Could the Arsenal board learn a trick from Levy?
People talk about great players of the past leaving and Arsenal continuing on regardless. To paraphrase Gary Neville: “Robin van Persie is simply a passenger but the ship will continue to sail.” It’s a fair point and a good one, but it is a frustrating—at times infuriating—position to be in. Arsenal might conduct themselves in a manner which they believe exudes class, looking after legends of the club and insisting that their greatest interests are in the long term financial safety of the club. But when it comes to transfer dealings, Arsenal are undoubtedly perceived as one of the smaller clubs; one who is unable to fend for itself when the giants come knocking.
Despite the great chasm in terms of financial power between Tottenham and Manchester City or Chelsea, Daniel Levy did an impeccable job last season of holding onto one of his star players, while at the same time rubbishing the idea that the heavyweights would toy with Tottenham in any manner they desired. He didn’t have to do that, he could have gone down the avenue of investing heavily from the proceeds of Luka Modric’s sale. The club perhaps would have been better for it over the long term as Levy is not afraid to part with the club’s money when a good deal presents itself. However, the Tottenham chairman understandably wanted to sell Modric on his own terms and not succumb to the pressure of those in higher seats of power.
Despite Arsene Wenger’s fight to hang on to his stars at Arsenal, there really isn’t a sense that someone further up in the boardroom is setting up a defensive strategy in a way that Levy has done. There is unquestionably a real lack of youth and fight in the Arsenal boardroom, but even Ivan Gazidis has overseen more bad than good in his time at the club.
Of course, the Tottenham chairman has been in a markedly stronger position than Arsenal in recent summers; Modric’s transfer saga was not build on the foundation of an expiring contract. Rather, Arsenal have unbelievably found themselves in the same situation regarding player contracts for the third time, with a likelihood of similar problems next year.
But unlike his counterparts at the Emirates, Daniel Levy doesn’t seem to waste time with his best young stars. Kyle Walker has recently received a pay-rise following an outstanding year at right-back, taking him up to 2017, while Gareth Bale also extended his stay to 2016. In previous years we’ve seen long contracts handed out to players like Luka Modric, highlighting Levy’s urgency to avoid the problems that are a regular occurrence at Arsenal.
Gareth Bale’s contract extension last month is also another in a recent string of contract re-negotiations with the midfielder. Yes he may eventually leave the club, but Tottenham ensure that each summer is made increasingly difficult for potential buyers.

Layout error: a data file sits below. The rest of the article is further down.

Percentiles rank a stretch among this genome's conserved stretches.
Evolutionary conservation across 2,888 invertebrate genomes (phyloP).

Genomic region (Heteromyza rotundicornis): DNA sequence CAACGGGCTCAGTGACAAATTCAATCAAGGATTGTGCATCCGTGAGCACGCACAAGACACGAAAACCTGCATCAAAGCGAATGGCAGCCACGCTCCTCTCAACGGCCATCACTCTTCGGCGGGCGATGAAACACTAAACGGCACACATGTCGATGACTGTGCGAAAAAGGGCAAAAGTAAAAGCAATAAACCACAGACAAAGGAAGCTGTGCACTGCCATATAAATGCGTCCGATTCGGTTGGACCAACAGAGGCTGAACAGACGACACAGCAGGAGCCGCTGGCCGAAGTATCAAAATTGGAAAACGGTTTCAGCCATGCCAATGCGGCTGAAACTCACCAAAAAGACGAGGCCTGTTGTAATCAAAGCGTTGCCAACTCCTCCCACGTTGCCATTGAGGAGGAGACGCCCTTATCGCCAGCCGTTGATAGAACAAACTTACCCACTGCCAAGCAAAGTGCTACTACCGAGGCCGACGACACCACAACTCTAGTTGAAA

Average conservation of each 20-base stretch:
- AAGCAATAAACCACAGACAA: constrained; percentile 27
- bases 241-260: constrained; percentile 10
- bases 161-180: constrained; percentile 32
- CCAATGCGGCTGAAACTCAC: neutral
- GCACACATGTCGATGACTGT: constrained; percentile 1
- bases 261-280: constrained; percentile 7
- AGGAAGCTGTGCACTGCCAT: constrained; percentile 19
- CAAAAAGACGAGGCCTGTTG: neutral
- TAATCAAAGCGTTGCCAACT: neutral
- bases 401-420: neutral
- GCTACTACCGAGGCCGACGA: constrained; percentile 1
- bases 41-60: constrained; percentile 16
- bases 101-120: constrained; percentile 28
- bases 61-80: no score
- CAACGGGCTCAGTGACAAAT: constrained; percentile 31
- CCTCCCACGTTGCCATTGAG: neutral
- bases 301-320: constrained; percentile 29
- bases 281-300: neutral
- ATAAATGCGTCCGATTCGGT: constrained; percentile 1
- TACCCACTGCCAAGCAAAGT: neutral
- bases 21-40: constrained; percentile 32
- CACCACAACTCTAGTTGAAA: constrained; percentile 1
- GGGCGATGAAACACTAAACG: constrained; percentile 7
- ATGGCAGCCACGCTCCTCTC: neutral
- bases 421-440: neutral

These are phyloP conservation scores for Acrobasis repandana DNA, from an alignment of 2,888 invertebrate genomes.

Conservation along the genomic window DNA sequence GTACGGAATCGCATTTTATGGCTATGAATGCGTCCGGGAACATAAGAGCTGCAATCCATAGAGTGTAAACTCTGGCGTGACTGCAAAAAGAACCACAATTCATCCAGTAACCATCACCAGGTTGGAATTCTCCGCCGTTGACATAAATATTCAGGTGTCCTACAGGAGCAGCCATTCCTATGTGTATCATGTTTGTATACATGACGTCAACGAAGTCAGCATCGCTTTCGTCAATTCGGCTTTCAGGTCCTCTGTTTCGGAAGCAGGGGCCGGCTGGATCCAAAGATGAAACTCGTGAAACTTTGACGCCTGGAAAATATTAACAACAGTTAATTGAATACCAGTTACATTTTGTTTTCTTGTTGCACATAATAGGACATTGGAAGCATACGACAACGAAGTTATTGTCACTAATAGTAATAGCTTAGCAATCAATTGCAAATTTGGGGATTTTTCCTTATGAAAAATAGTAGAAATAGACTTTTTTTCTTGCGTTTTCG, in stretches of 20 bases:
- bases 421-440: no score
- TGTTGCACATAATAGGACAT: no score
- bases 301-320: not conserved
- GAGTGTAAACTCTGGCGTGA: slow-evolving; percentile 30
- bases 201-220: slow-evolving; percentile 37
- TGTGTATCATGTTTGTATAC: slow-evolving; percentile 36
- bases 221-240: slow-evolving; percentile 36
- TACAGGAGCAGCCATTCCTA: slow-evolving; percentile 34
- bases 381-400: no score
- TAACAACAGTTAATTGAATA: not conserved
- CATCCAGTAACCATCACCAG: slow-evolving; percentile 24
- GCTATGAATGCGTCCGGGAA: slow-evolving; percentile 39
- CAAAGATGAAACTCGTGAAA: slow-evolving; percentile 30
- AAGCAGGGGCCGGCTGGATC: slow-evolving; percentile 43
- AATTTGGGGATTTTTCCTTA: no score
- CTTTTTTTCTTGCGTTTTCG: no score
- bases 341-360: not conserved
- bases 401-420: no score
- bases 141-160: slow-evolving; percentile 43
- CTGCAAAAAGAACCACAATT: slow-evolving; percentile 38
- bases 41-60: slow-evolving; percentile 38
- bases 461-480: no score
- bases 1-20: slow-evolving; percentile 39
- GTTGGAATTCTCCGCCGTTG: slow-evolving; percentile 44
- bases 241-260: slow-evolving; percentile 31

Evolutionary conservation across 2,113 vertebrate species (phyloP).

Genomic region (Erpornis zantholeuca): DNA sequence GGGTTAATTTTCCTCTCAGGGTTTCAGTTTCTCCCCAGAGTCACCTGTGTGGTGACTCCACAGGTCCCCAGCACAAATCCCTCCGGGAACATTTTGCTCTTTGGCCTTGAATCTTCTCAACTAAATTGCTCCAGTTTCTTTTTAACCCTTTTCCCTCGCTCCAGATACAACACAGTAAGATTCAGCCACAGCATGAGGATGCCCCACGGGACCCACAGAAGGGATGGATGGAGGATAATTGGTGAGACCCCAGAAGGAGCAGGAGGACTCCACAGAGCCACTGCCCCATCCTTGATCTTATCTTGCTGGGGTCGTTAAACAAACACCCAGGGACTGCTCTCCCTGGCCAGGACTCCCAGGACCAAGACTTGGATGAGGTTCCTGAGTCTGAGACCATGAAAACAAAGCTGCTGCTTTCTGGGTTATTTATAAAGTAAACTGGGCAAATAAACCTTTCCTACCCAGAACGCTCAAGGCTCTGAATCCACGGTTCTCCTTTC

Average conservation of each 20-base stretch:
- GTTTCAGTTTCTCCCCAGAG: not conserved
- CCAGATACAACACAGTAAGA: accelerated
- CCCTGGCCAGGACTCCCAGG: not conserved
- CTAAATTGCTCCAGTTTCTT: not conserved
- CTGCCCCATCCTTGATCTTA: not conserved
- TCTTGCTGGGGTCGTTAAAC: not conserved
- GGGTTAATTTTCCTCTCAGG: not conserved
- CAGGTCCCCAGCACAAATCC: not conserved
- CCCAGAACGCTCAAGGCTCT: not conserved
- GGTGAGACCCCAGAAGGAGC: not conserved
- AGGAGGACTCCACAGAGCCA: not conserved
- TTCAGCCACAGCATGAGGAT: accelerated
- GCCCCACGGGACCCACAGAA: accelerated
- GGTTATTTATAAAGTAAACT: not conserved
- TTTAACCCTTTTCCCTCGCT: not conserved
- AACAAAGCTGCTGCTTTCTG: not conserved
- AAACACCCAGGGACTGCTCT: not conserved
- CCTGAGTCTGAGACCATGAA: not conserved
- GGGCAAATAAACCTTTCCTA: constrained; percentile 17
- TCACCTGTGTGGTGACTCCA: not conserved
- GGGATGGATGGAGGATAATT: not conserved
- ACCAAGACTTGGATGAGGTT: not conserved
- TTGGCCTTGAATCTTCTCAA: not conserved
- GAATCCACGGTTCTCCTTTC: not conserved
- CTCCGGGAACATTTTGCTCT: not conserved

Disappointingly, Arsenal seem to have an easier time re-negotiating the contracts of less favourable members of the squad. In the past, Denilson, Emmanuel Eboue and recently Johan Djourou have had their contracts extended, while the key figures of the squad have been left to allow their deals to run down.
However, Arsenal’s lack of developments shouldn’t necessarily equate to a lack of action. The club have tried to tie down Theo Walcott and Robin van Persie over the past 12-months. But the club really are lacking in that desire to prevent the situation from blowing up in public. Levy made a quick move to tie down Kyle Walker earlier in the summer before any real interest from other clubs could be established. Not only was it a pay-rise, but the Tottenham chairman ensured that one of his greatest assets is locked into the club for many years.
Arsenal are also perhaps their own worst enemy by achieving such success with Arsene Wenger during his early years at the club, something which many of Arsenal’s current or recent players have hoped to see again. But there really is a lack of ruthlessness in the way Arsenal conduct themselves on the transfer front. Naturally, it all stems from the laid back attitude of those in the boardroom. Peter Hill-Woods’ recent quote of, “At least the club were not relegated” shows just how little ambition there is to succeed in the league.
Arsenal fans will understandably want to avoid any kind of comparison to Tottenham, but Daniel Levy is full of life and has plenty of action about him. He does want he can to ensure his club are successful and can maintain a high level in the league to attract and hold on to their best players. There seems to be very little action and desire to better themselves from the Arsenal board, specifically with regards to coming under attack from financially superior clubs.
It’s an uncomfortable position to be in whereby the players at Arsenal think they hold enough power to run the show. But somewhere you’ve got to believe that the players are afforded that level of power with their pampering and hugely inflated contracts from an early age. It gives them a belief that the club needs them, rather than the other way around.
Undoubtedly other clubs have to deal with players wanting out, but do any clubs have the consistency and the sensationalism that surrounds Arsenal and their best players wanting to leave?